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FPL's windmill plan is troubling breeze for some 

ST. LUCIE COUNTY – John Brooks fought hard to keep parts of Hutchinson Island in its natural state, free of golf courses and condos, his daughter says.

Now Dickie Brooks worries a proposal to place wind turbines on the island in public parks – one named for her father – could go against the spirit of his conservation efforts.

“My concern is that various people, my father included, have managed to purchase and preserve a very limited number of miles of Florida beach in its natural state for public use,” Dickie Brooks said. “I really am opposed to any use of those beach properties which doesn’t directly benefit the public’s enjoyment of the quintessential Florida beach experience.”

Although the Florida Power & Light Co. proposal still is in its early stages, it already has drawn concerns from some residents and one county commissioner who don’t want the project on public land. The topic is one of several up for discussion during an informal commission meeting Tuesday.

The proposal comes a year after county commissioners unanimously rejected a coal-fired power plant from FPL. If approved, the wind towers would be the first of their kind in Florida.

Two local parks – Frederick Douglass and John Brooks – could become home to the turbines, but they would not be placed on the beach. Instead, they would be located elsewhere on the property, possibly in parking lots. FPL also is looking to place turbines on its property at the St. Lucie Nuclear Power Plant.

FPL began considering the idea two years ago and discussed multiple sites around the state before settling on St. Lucie County, said Sharon Bennett, an FPL spokeswoman. The utility company targeted the county for two main reasons – it’s on the coast, a necessity for gaining enough wind power in Florida to run the machines, and commissioners seem supportive of alternative energy, she said.

While it can be expensive to set up the turbines, they produce clean, free fuel, Bennett said. FPL still is reviewing the technical and environmental details of the project, including the exact number and type of turbines.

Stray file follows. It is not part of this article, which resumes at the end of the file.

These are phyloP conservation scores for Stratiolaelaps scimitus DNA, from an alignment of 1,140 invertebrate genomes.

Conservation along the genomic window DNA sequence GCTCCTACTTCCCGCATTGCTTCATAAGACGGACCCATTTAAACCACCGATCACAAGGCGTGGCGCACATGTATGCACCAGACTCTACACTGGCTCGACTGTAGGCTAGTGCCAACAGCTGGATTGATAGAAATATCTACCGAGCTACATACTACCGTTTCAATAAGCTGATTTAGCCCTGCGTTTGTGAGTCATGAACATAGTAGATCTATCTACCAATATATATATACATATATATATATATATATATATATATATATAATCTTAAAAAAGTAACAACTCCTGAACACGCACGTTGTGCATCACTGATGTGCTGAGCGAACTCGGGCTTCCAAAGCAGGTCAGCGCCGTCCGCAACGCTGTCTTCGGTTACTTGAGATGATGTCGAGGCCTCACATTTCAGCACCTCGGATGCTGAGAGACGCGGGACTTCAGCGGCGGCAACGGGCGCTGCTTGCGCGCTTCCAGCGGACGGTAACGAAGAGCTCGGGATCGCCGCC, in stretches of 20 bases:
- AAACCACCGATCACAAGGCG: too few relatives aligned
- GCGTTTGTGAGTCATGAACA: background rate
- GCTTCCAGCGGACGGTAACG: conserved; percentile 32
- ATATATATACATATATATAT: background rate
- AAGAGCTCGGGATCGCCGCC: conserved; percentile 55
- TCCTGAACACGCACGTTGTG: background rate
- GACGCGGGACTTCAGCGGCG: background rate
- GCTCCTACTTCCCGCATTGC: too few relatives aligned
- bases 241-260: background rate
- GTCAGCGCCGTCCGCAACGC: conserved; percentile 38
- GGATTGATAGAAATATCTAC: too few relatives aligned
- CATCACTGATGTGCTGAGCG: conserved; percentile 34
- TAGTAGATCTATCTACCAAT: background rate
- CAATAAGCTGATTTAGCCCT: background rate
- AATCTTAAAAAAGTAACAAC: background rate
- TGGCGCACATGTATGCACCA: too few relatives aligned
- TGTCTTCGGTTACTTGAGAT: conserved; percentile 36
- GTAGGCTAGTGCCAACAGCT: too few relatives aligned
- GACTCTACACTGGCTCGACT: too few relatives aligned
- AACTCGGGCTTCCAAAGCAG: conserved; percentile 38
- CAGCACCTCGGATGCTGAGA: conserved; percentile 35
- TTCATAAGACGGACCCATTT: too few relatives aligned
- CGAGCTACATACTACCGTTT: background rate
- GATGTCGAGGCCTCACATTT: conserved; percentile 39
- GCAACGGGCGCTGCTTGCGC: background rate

Concerns raised about wind projects in other states include the effect the turbines have on birds and other wildlife, problems with noise and the possibility of a blinking effect in the windmills’ shadows as the blades move back and forth making the light flicker.

FPL contends the noise is minimal, the effect on birds will be studied before any construction would move forward and the blinking or flickering effect only tends to be a problem when the turbines are near buildings, which is not expected with this project.

County Commissioner Doug Coward said he is excited about the idea of clean energy but is against putting the turbines on public land. He said he didn’t have any objections to FPL putting the project on its own property.

“I don’t think those properties were purchased with taxpayer dollars for this type of program,” Coward said.

Commissioner Paula Lewis could not be reached for comment, but County Commissioners Charles Grande, Chris Craft and Joe Smith all said they are keeping their minds open and have not ruled out placing the structures on public land.

Grande said he has received significant negative feedback from residents on Indian River Drive, who do not want to see turbines across the water, but he has heard little from Hutchinson Island residents.

Craft said a big question is what the county might receive in exchange for allowing the project on public property.

“I think some of the really negative reaction is to statements like they were considering putting them on the beach, which was never the case,” Grande said. “I think we would need a whole lot more information both from them and have input from other areas before anything was actually seriously considered.”

?Florida Power & Light Co. wants to place up to nine wind turbines in St. Lucie County as a form of alternative energy generation.

?The turbines would be mounted on a steel tower that is roughly 14 to 16 feet in diameter and between 322 to 417 feet tall, measured from the ground to the top of a blade when fully extended. The size will depend on the size of the machine picked.

?The generator on top of the turbine tower makes electricity when the wind blows between 10 to 55 miles per hour, but shuts down with winds above that point. The turbines would likely run only 20 percent of the time.

?They would be designed to withstand hurricane force winds.

By Derek Simmonsen


22 November 2007

This article is the work of the source indicated. Any opinions expressed in it are not necessarily those of National Wind Watch.

The copyright of this article resides with the author or publisher indicated. As part of its noncommercial educational effort to present the environmental, social, scientific, and economic issues of large-scale wind power development to a global audience seeking such information, National Wind Watch endeavors to observe “fair use” as provided for in section 107 of U.S. Copyright Law and similar “fair dealing” provisions of the copyright laws of other nations. Send requests to excerpt, general inquiries, and comments via e-mail.

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